Tuesday, March 18, 2014

One Regret

I’m sure that my father was plenty afraid, but he never showed it, but once.

I sat in the standard hospital leatherette chair and knitted while he slept. Hour after hour. The monotony broken by thumbing through the stacks of books or hospital magazines like People and Newsweek.  Mindless yards of knitting eased my nervous energy.   His requests were simple.  Black coffee and a piece of chocolate cake.  The only problem was he couldn’t swallow well.  The thicken coffee and soupy ice cream instead of cake made it easier to go down.  My father’s recovery seemed to balance on the hope of getting him out of bed and moving.  Since the fall and the subsequent severe shoulder injury, it was difficult and painful to move.  With human assistance, two physical therapists would sit him up in the bed and swing his legs around to touch the floor.  That is as far as it went.  After days of existing in bed, he was too weak, refusing to move.   The only hope was a hoist.

His condition had stabilized. He had some hard work ahead. With my abled body and mind this was not only necessary from my perspective, but possible for him. I was not ready to lose him.  I thought he had the fight in him. My father was stubborn.  If he was mad at you, his silence would last intolerably for weeks.  “Come on Daddy, you can do this.  It is going to be hard, but you are strong.  You’ve got to do this.  I love you.  You’ve got to...so you can come home.”  The pep talk drifted to a pleading and a begging. His gaze drifted from me.  I did not want to believe that he had given up and I had convinced myself that I was a distraction.  After being out of work and away from the family for more than a week, I decided to return.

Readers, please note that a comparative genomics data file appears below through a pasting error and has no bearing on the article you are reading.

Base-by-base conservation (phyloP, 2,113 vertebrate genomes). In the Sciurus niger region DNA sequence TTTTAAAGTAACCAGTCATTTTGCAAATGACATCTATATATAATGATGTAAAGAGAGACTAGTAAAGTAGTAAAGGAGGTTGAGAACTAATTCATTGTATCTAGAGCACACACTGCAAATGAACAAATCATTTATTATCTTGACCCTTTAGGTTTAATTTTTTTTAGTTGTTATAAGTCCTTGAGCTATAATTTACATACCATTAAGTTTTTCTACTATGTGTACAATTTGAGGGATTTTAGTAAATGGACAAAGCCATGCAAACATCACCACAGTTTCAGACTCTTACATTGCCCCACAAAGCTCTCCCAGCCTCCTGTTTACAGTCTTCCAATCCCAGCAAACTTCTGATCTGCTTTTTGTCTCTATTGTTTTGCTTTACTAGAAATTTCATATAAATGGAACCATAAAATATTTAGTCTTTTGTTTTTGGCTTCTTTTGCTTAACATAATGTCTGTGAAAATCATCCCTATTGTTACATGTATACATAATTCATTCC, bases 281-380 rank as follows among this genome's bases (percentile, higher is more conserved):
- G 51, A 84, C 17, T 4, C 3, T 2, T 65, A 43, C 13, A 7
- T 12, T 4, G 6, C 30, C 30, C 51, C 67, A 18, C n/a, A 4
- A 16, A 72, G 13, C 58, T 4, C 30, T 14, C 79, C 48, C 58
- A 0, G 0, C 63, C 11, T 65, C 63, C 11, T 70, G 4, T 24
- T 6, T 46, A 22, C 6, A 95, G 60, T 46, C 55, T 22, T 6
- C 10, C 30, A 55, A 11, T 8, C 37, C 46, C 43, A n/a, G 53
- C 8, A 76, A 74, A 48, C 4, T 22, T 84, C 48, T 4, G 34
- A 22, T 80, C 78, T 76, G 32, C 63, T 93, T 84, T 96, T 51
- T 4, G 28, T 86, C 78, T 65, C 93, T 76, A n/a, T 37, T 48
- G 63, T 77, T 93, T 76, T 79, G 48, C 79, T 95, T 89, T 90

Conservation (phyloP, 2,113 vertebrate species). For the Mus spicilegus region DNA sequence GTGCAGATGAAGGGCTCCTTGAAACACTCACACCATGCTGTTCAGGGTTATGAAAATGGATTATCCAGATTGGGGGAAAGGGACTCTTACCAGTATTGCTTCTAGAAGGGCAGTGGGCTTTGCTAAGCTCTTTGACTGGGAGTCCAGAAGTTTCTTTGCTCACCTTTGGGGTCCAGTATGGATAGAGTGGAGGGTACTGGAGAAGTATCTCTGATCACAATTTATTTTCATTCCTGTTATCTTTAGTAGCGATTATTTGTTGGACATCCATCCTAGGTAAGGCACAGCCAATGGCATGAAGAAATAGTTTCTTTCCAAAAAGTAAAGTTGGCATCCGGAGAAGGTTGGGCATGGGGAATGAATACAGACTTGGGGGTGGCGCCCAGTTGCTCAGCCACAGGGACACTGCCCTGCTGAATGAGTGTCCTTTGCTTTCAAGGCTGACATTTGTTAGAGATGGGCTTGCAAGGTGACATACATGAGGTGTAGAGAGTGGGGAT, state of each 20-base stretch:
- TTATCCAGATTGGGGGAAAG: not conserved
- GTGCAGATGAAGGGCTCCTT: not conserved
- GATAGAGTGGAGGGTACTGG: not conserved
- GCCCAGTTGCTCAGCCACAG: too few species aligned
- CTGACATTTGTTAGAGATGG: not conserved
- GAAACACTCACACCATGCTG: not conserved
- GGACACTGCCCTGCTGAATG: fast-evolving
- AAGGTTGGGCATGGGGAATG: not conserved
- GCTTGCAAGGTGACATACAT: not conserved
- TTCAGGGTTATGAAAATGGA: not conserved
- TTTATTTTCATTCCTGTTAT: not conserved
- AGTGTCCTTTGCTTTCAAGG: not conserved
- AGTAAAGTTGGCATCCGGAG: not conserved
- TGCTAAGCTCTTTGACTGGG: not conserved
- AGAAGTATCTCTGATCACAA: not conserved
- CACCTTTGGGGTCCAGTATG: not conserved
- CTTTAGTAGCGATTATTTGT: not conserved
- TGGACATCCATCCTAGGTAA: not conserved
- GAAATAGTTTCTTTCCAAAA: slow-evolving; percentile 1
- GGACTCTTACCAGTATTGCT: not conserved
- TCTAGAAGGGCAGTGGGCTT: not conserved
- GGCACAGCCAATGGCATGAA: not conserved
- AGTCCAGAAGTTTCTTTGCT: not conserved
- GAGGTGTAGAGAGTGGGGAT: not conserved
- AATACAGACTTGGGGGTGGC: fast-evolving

The hoist was secured around my father’s body.  I started walking out of the hospital room, turning back to say goodbye and that I would come back in a matter of days, “I love you Daddy.”
His eyes met mine.  His sad brown eyes, eye brows knit together in fear and terror. Literally, my heart ached. I froze in place. I wanted to stay, but I left.

A few days later I returned, his eyes remained closed as he drew his last breath.  

I have one regret, maybe I should have stayed.   

6 comments:

Amy Boyden said...

Last line. Heartbreaking. *sniff*

Julie said...

Such a sad post about what is probably the worst life stage - seeing our parents grow old, frail and die. So sorry for your loss.

Julie said...

Such a sad post about what is probably the worst life stage - seeing our parents grow old, frail and die. So sorry for your loss.

travelinma said...

Thank you so much for reading.

Anonymous said...

I am not looking forward to that part of the life cycle. Mom has dimentia and my husband has lung cancer so sooner or later I will have some sad days along the way. I hope it is a long long time before that point happens.

travelinma said...

So sorry that you are dealing with so much at once. It is surely a powerful time.